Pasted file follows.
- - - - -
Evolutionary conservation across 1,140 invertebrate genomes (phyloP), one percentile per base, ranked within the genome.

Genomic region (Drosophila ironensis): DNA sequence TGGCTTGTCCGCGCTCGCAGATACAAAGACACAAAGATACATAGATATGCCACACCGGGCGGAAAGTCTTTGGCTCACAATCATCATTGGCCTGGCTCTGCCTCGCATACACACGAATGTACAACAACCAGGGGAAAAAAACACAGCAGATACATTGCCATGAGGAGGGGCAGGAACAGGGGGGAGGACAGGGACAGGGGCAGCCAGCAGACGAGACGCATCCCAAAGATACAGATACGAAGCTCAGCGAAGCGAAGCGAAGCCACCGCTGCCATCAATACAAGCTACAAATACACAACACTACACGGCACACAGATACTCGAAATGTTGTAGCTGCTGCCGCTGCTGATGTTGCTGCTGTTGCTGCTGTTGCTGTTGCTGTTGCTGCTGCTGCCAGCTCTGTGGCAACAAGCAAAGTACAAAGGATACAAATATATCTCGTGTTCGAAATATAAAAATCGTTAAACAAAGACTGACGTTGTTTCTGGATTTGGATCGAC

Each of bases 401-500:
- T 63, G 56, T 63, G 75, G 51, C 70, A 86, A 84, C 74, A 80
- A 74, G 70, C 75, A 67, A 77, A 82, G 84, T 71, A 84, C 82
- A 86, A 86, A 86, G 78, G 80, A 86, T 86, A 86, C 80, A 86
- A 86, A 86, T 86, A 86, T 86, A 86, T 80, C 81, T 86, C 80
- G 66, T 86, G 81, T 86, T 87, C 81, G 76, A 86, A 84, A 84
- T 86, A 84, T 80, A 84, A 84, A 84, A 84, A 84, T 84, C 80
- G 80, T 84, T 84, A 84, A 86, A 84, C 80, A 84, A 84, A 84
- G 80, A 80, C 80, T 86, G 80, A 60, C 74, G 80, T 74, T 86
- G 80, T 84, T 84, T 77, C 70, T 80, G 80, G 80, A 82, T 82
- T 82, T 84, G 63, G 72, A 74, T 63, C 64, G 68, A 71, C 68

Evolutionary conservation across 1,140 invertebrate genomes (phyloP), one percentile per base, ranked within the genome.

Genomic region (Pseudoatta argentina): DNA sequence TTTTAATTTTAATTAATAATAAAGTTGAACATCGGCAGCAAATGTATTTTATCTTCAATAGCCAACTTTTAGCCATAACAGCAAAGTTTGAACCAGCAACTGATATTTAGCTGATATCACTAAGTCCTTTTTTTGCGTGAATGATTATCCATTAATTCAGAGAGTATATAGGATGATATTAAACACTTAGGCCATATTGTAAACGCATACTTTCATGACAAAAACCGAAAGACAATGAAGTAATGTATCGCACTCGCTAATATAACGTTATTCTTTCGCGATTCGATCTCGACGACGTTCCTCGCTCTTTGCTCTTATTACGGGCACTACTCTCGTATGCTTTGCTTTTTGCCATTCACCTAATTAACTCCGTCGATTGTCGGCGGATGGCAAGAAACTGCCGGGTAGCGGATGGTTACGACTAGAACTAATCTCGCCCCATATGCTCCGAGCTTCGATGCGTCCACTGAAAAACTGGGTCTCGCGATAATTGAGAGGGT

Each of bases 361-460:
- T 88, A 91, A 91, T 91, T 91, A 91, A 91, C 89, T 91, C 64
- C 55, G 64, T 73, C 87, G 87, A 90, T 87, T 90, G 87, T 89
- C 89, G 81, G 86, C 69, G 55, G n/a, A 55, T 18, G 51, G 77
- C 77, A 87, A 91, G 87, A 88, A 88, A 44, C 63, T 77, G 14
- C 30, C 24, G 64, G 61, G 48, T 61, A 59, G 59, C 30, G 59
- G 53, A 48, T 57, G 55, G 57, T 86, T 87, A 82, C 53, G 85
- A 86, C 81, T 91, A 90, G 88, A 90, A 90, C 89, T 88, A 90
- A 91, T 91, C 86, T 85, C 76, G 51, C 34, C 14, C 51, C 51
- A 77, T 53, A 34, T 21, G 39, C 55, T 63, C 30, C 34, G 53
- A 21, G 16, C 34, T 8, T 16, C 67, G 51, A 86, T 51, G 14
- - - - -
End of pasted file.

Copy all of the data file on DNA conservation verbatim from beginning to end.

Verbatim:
Evolutionary conservation across 1,140 invertebrate genomes (phyloP), one percentile per base, ranked within the genome.

Genomic region (Drosophila ironensis): DNA sequence TGGCTTGTCCGCGCTCGCAGATACAAAGACACAAAGATACATAGATATGCCACACCGGGCGGAAAGTCTTTGGCTCACAATCATCATTGGCCTGGCTCTGCCTCGCATACACACGAATGTACAACAACCAGGGGAAAAAAACACAGCAGATACATTGCCATGAGGAGGGGCAGGAACAGGGGGGAGGACAGGGACAGGGGCAGCCAGCAGACGAGACGCATCCCAAAGATACAGATACGAAGCTCAGCGAAGCGAAGCGAAGCCACCGCTGCCATCAATACAAGCTACAAATACACAACACTACACGGCACACAGATACTCGAAATGTTGTAGCTGCTGCCGCTGCTGATGTTGCTGCTGTTGCTGCTGTTGCTGTTGCTGTTGCTGCTGCTGCCAGCTCTGTGGCAACAAGCAAAGTACAAAGGATACAAATATATCTCGTGTTCGAAATATAAAAATCGTTAAACAAAGACTGACGTTGTTTCTGGATTTGGATCGAC

Each of bases 401-500:
- T 63, G 56, T 63, G 75, G 51, C 70, A 86, A 84, C 74, A 80
- A 74, G 70, C 75, A 67, A 77, A 82, G 84, T 71, A 84, C 82
- A 86, A 86, A 86, G 78, G 80, A 86, T 86, A 86, C 80, A 86
- A 86, A 86, T 86, A 86, T 86, A 86, T 80, C 81, T 86, C 80
- G 66, T 86, G 81, T 86, T 87, C 81, G 76, A 86, A 84, A 84
- T 86, A 84, T 80, A 84, A 84, A 84, A 84, A 84, T 84, C 80
- G 80, T 84, T 84, A 84, A 86, A 84, C 80, A 84, A 84, A 84
- G 80, A 80, C 80, T 86, G 80, A 60, C 74, G 80, T 74, T 86
- G 80, T 84, T 84, T 77, C 70, T 80, G 80, G 80, A 82, T 82
- T 82, T 84, G 63, G 72, A 74, T 63, C 64, G 68, A 71, C 68

Evolutionary conservation across 1,140 invertebrate genomes (phyloP), one percentile per base, ranked within the genome.

Genomic region (Pseudoatta argentina): DNA sequence TTTTAATTTTAATTAATAATAAAGTTGAACATCGGCAGCAAATGTATTTTATCTTCAATAGCCAACTTTTAGCCATAACAGCAAAGTTTGAACCAGCAACTGATATTTAGCTGATATCACTAAGTCCTTTTTTTGCGTGAATGATTATCCATTAATTCAGAGAGTATATAGGATGATATTAAACACTTAGGCCATATTGTAAACGCATACTTTCATGACAAAAACCGAAAGACAATGAAGTAATGTATCGCACTCGCTAATATAACGTTATTCTTTCGCGATTCGATCTCGACGACGTTCCTCGCTCTTTGCTCTTATTACGGGCACTACTCTCGTATGCTTTGCTTTTTGCCATTCACCTAATTAACTCCGTCGATTGTCGGCGGATGGCAAGAAACTGCCGGGTAGCGGATGGTTACGACTAGAACTAATCTCGCCCCATATGCTCCGAGCTTCGATGCGTCCACTGAAAAACTGGGTCTCGCGATAATTGAGAGGGT

Each of bases 361-460:
- T 88, A 91, A 91, T 91, T 91, A 91, A 91, C 89, T 91, C 64
- C 55, G 64, T 73, C 87, G 87, A 90, T 87, T 90, G 87, T 89
- C 89, G 81, G 86, C 69, G 55, G n/a, A 55, T 18, G 51, G 77
- C 77, A 87, A 91, G 87, A 88, A 88, A 44, C 63, T 77, G 14
- C 30, C 24, G 64, G 61, G 48, T 61, A 59, G 59, C 30, G 59
- G 53, A 48, T 57, G 55, G 57, T 86, T 87, A 82, C 53, G 85
- A 86, C 81, T 91, A 90, G 88, A 90, A 90, C 89, T 88, A 90
- A 91, T 91, C 86, T 85, C 76, G 51, C 34, C 14, C 51, C 51
- A 77, T 53, A 34, T 21, G 39, C 55, T 63, C 30, C 34, G 53
- A 21, G 16, C 34, T 8, T 16, C 67, G 51, A 86, T 51, G 14